In part two, we had a comprehensive look at some of the commonly used OTC medicines and mishaps that have occurred when using them without professional assistance. Obviously because we are on a part three, it is evident that this topic can be exhaustive and can go on and on.
We have not even looked at the possible interactions with herbal concoctions and the like yet.
In concluding the article, I will look at an area, where I feel the public is let down by albeit well meaning health professionals.
I believe Barbados is the only jurisdiction, which patients go directly to a wholesaler and purchase their prescriptions. Whilst there is legal precedent for this; what is supposed to happen is that the item is to be delivered to the doctor and then given to the patient, with instructions on how to use the medicine, or have the medicine administered. This is unfortunately not the case in too many cases where a billing clerk and a warehouse clerk are the only interface when receiving the medicines. (Not good). This practice I believe is initiated by the prescriber with all good intention; I do not think for a minute that the prescriber says to the patient, “Let’s stick to the pharmacist”. There are some medicines that are very expensive and the prescriber in trying to assist may decide to erase the other professional, in order to save money.
My contention is, that if you have developed a relationship with your pharmacist and or pharmacy, let them know that you have developed a condition that warrants you having to use this new costly treatment and I am sure that pharmacist will assist you in getting that medication. In my practice I have assisted patients in that manner because we have developed a relationship, not based only on dollars and cents. There are occasions when pharmacists, happening to be at a location, have had to intervene and correct errors made at the warehouse!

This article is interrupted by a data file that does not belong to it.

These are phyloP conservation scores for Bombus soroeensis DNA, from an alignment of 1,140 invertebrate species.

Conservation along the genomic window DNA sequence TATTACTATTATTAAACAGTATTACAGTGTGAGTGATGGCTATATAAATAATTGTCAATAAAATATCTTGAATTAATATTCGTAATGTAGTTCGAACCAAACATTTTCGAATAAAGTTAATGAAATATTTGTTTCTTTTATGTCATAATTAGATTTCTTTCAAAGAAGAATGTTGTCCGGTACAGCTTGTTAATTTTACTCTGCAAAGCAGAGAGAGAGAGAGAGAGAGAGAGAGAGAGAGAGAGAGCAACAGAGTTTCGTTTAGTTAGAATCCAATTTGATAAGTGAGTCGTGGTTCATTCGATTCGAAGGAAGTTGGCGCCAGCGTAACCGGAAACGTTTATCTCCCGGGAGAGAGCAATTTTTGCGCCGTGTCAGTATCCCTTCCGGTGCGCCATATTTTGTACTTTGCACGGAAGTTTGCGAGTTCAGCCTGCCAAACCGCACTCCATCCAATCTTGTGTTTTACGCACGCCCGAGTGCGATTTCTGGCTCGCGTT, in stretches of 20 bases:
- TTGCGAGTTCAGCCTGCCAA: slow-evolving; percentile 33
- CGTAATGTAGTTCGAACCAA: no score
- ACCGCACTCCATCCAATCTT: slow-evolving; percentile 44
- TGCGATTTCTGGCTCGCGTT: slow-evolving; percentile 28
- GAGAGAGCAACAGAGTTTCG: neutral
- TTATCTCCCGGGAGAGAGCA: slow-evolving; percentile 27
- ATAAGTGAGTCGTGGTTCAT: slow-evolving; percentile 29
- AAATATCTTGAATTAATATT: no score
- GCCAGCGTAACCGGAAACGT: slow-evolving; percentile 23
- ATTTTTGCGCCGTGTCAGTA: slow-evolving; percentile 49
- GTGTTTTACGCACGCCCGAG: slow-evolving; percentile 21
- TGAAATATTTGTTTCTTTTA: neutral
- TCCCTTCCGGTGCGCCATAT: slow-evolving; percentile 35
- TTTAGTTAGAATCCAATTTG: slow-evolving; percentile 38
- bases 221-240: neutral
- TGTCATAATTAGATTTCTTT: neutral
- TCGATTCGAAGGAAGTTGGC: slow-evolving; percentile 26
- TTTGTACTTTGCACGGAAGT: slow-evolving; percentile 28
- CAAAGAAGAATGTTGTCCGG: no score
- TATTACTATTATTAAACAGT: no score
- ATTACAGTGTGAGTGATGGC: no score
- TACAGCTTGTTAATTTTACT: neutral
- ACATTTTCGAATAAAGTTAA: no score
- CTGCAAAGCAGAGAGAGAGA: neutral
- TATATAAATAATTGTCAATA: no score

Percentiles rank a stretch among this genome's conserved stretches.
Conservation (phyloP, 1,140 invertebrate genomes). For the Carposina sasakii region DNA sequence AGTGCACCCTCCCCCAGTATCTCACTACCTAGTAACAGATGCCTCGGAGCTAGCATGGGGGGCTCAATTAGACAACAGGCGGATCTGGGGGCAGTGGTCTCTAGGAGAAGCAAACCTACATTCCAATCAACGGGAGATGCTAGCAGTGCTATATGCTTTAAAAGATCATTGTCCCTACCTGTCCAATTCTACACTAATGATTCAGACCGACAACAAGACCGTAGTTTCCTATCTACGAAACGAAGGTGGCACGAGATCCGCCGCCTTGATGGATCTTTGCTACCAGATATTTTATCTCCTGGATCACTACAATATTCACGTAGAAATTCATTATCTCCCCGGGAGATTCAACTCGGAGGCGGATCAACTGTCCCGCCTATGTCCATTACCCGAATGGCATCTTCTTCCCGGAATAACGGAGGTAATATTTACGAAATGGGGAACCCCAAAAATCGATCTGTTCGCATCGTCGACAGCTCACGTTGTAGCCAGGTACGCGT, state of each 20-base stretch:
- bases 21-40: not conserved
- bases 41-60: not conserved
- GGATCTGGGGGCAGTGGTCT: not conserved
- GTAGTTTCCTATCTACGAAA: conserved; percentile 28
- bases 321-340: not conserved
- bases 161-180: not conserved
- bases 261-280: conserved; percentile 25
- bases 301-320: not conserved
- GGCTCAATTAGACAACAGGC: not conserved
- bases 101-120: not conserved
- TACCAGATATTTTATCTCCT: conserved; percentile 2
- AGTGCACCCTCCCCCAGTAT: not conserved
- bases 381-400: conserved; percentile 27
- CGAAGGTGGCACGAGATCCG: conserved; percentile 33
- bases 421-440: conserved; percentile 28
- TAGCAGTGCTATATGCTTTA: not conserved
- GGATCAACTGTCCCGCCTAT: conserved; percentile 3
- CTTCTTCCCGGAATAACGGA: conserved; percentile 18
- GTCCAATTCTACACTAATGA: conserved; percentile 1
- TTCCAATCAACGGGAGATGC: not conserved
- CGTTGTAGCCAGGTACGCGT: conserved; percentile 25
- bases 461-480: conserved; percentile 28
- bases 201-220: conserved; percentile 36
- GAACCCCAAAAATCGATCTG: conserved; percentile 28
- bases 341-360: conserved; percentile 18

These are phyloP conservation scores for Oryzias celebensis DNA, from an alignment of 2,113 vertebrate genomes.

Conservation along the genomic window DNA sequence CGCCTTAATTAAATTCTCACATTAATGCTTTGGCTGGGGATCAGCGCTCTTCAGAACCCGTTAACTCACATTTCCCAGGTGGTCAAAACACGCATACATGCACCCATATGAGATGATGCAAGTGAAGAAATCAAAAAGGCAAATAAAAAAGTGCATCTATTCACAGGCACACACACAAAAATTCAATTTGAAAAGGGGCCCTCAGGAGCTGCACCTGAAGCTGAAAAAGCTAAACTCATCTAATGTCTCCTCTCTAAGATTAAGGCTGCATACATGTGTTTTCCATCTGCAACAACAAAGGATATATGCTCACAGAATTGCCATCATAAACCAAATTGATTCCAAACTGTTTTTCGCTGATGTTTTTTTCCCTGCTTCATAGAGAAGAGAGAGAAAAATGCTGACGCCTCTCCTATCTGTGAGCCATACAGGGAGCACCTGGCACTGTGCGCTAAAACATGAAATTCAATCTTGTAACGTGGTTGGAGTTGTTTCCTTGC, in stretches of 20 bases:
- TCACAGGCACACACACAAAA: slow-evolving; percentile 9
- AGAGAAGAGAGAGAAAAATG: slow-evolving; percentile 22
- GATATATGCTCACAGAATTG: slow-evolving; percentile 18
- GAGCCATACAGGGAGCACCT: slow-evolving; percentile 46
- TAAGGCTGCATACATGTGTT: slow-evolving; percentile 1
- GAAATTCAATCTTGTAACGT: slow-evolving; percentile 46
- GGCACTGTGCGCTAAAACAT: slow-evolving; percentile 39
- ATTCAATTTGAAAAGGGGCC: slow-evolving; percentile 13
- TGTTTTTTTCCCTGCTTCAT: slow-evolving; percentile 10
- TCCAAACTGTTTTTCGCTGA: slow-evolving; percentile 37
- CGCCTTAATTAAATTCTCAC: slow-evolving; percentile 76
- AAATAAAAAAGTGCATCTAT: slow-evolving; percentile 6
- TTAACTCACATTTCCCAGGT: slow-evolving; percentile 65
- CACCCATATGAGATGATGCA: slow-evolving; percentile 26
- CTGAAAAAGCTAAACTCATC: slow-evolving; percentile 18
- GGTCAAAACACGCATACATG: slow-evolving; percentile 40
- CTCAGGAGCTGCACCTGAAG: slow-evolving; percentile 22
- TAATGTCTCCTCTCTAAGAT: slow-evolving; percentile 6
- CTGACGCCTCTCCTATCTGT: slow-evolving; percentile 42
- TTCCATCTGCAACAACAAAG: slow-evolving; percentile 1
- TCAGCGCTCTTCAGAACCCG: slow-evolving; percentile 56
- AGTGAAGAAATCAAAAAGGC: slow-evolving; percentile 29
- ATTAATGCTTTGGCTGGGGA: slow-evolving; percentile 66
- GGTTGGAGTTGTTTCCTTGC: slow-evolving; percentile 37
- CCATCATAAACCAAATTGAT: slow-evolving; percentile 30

If your pharmacist is unwilling to assist, then develop a relationship with another. It is paramount that you get the best prescription advice at every level of your treatment. In other words refuse to go directly to the wholesaler, but insist on returning to the doctor or asking your pharmacist for assistance.
There is no cabal that controls the distribution of medicines; it is regulated in order to ensure safe administration at every point of distribution. The advice given previously is not to increase the sales of the pharmacist, but to protect public health.
When buying OTC’s make the pharmacy the choice location, when seeking intervention on a condition either seek medical advice or ask your pharmacist; The local pharmacist is trained to refer to the relevant physician, and may just be a data base or cell phone number away from your successful intervention.
Not to belabour the point, but many times I have sat at a football match, picnic, you name it, and people recognising what I do for a living , would say for example, “oh I taking St. Johns Wort with my anti-depressants…”. A deadly combination.
Your pharmacist is well trained and well placed to assist. There is an extensive network of pharmacies in Barbados, and studies have shown that persons are no more than 30 minutes away from pharmaceutical service.
Remember to develop that relationship with your pharmacy of choice, if possible purchase all of your prescriptions from the same pharmacy, so that a medicine record or history can be established. Most computer systems will retain records for up to six years. Always ask questions of your pharmacist if you are unsure. Never share your OTC medicines with someone unless you know of their medical history.
Always use the dose indicated on the box or container, never up doses, never chew or bite or even cut tablets unless you have been advised to do so. Always take your OTC medicines with water only. If you are unsure about a measurement, please ask your pharmacist, do not guess or average out a child’s dose.